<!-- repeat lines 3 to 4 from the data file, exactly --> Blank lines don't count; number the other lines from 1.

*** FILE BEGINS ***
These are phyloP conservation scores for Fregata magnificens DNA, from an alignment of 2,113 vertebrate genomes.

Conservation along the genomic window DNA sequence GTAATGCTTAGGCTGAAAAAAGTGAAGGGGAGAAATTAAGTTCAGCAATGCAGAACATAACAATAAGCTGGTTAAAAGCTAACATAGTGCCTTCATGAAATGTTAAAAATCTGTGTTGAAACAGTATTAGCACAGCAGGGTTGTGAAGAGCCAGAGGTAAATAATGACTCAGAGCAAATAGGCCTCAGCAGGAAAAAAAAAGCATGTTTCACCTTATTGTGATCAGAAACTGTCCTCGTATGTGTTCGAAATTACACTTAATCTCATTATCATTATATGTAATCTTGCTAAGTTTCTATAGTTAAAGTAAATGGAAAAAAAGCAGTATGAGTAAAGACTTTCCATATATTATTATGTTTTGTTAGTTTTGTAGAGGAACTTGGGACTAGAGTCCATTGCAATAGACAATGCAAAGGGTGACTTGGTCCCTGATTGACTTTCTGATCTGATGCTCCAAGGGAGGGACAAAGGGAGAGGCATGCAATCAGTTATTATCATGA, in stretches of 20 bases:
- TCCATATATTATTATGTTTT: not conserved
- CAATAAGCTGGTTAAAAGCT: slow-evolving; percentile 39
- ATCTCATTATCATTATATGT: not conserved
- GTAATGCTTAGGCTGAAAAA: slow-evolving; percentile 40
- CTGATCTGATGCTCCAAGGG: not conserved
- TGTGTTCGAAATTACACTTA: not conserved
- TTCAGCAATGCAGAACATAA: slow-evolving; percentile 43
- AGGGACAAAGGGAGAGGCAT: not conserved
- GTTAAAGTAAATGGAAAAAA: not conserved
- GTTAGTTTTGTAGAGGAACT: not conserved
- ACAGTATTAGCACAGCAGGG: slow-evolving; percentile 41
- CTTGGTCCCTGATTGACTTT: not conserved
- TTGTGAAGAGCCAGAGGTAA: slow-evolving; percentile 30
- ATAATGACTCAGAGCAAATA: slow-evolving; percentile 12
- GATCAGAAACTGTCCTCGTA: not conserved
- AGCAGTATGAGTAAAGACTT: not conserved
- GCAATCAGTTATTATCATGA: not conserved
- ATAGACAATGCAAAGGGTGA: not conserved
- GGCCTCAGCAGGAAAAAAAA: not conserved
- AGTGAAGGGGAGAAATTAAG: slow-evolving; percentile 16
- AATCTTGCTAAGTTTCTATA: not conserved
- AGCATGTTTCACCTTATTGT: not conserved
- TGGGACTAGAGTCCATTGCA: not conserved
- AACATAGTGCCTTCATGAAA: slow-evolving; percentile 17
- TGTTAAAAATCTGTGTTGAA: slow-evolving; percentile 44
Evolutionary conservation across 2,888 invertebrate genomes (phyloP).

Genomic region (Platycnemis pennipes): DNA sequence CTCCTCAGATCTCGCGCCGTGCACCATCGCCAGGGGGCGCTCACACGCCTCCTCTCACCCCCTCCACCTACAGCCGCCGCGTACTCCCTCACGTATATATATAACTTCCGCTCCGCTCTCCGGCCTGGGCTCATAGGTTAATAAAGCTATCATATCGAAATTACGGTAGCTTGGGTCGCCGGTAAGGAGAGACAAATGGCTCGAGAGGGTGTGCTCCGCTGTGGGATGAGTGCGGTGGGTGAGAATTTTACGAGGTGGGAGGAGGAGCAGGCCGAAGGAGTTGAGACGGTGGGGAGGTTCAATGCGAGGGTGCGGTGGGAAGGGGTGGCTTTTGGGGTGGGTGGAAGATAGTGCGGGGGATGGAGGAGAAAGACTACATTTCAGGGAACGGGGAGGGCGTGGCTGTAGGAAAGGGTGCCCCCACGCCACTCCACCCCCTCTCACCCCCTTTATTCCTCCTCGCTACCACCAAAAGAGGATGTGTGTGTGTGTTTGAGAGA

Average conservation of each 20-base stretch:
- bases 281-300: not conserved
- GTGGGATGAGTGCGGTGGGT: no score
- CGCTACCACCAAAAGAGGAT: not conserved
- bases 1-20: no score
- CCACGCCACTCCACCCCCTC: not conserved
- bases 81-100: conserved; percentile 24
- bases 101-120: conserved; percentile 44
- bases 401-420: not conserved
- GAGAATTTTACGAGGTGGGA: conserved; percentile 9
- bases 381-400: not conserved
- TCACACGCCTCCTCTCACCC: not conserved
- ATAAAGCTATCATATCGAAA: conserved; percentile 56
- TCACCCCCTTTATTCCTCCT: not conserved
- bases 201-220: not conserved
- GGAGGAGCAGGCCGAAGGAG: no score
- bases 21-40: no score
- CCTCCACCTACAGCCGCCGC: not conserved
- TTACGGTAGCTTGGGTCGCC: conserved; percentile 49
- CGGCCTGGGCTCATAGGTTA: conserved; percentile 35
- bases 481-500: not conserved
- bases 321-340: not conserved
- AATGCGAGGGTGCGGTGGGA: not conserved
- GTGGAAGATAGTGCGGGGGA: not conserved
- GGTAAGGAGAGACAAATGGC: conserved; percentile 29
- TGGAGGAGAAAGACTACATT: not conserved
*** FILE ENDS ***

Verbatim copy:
- TCCATATATTATTATGTTTT: not conserved
- CAATAAGCTGGTTAAAAGCT: slow-evolving; percentile 39